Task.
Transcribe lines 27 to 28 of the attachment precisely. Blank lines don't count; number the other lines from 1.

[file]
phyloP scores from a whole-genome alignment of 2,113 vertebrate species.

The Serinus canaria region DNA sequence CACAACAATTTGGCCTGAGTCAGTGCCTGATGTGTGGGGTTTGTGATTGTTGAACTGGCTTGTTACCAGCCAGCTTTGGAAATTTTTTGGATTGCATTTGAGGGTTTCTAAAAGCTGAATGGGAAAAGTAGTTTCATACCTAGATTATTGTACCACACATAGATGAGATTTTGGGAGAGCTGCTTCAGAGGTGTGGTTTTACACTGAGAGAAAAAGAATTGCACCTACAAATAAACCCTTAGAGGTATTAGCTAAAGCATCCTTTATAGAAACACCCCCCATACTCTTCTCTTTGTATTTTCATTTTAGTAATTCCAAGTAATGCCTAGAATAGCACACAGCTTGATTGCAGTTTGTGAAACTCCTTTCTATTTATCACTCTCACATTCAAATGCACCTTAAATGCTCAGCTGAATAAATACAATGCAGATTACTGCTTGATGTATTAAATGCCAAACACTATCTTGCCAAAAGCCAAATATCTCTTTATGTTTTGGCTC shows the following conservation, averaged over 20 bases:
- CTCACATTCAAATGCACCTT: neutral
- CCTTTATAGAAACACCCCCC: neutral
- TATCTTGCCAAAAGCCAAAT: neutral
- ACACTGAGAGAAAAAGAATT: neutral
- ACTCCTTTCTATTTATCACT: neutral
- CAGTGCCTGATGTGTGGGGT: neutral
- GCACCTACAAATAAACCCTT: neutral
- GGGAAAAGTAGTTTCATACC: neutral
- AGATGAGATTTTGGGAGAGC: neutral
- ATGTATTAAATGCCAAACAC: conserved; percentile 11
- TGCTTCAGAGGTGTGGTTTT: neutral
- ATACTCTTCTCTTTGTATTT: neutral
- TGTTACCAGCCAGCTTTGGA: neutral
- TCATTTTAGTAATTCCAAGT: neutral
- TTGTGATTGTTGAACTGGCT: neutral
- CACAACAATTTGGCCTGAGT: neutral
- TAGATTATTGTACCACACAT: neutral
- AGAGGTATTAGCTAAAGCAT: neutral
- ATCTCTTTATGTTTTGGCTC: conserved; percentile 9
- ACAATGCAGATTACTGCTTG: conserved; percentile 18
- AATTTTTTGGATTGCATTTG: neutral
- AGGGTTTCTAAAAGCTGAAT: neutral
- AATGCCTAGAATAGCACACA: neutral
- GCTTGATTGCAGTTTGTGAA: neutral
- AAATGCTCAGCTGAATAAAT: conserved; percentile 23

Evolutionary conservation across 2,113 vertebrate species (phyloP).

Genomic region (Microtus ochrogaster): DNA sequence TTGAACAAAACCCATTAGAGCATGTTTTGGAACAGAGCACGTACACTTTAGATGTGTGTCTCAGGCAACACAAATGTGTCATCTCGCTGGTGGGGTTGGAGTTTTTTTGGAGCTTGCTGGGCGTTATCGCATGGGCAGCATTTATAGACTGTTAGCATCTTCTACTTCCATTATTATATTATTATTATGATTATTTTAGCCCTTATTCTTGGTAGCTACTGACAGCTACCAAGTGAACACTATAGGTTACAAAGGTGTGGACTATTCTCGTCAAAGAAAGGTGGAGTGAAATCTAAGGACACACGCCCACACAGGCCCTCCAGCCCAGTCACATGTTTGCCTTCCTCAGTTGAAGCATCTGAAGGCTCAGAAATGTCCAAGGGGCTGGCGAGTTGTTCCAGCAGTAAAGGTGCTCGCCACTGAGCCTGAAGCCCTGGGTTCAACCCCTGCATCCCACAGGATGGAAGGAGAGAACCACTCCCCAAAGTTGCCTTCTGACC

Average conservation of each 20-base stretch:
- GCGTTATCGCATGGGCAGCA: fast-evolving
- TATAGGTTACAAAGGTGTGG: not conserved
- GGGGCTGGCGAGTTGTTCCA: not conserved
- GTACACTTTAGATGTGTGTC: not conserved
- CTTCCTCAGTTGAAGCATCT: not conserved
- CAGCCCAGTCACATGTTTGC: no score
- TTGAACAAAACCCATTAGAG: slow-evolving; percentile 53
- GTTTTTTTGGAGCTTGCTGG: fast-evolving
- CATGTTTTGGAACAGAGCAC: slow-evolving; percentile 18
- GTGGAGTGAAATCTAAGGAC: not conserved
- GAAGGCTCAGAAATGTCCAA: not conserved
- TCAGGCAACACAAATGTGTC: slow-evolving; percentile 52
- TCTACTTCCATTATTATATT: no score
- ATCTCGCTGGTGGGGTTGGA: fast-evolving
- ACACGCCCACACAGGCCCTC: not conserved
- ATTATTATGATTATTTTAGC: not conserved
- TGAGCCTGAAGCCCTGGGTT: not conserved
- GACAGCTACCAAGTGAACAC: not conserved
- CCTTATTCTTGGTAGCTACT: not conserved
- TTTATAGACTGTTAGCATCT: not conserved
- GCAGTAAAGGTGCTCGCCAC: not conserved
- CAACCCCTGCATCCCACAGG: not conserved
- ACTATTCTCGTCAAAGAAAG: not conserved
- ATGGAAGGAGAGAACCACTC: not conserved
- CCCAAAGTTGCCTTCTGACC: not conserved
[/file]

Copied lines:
- AAATGCTCAGCTGAATAAAT: conserved; percentile 23

Evolutionary conservation across 2,113 vertebrate species (phyloP).